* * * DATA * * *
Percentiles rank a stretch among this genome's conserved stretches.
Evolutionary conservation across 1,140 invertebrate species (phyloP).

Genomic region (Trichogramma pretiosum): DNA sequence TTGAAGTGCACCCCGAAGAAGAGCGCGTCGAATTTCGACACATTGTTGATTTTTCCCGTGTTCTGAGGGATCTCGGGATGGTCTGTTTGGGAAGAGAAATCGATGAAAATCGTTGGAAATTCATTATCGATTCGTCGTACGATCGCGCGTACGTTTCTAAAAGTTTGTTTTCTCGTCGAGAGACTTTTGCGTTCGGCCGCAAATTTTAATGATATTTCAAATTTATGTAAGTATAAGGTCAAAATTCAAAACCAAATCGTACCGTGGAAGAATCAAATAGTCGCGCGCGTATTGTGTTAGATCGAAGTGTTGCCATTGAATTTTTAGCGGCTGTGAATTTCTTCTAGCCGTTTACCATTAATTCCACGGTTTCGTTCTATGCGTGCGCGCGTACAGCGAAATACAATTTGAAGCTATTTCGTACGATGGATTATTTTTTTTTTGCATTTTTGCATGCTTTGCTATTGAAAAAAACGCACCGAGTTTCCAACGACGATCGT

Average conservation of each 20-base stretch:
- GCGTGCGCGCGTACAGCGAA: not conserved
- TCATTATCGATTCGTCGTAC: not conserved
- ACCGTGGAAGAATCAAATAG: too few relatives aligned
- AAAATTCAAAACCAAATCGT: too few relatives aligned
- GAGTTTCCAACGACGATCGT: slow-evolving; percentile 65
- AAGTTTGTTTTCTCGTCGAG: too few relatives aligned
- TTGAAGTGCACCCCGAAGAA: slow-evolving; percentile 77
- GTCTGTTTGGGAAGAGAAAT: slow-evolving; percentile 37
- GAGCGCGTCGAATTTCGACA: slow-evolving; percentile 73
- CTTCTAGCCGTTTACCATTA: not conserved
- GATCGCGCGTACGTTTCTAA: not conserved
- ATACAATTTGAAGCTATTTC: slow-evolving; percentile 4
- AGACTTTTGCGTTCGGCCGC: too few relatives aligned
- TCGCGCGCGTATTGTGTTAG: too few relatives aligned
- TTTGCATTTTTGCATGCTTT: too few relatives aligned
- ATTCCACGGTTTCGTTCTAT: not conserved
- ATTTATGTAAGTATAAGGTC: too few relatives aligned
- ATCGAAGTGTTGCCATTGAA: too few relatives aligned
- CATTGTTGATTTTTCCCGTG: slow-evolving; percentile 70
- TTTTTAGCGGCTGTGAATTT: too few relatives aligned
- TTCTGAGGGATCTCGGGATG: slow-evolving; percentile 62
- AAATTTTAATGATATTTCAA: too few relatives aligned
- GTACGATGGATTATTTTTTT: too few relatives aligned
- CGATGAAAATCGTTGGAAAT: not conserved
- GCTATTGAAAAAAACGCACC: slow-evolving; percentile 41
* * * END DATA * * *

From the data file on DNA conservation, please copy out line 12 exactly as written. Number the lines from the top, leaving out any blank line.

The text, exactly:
- GTCTGTTTGGGAAGAGAAAT: slow-evolving; percentile 37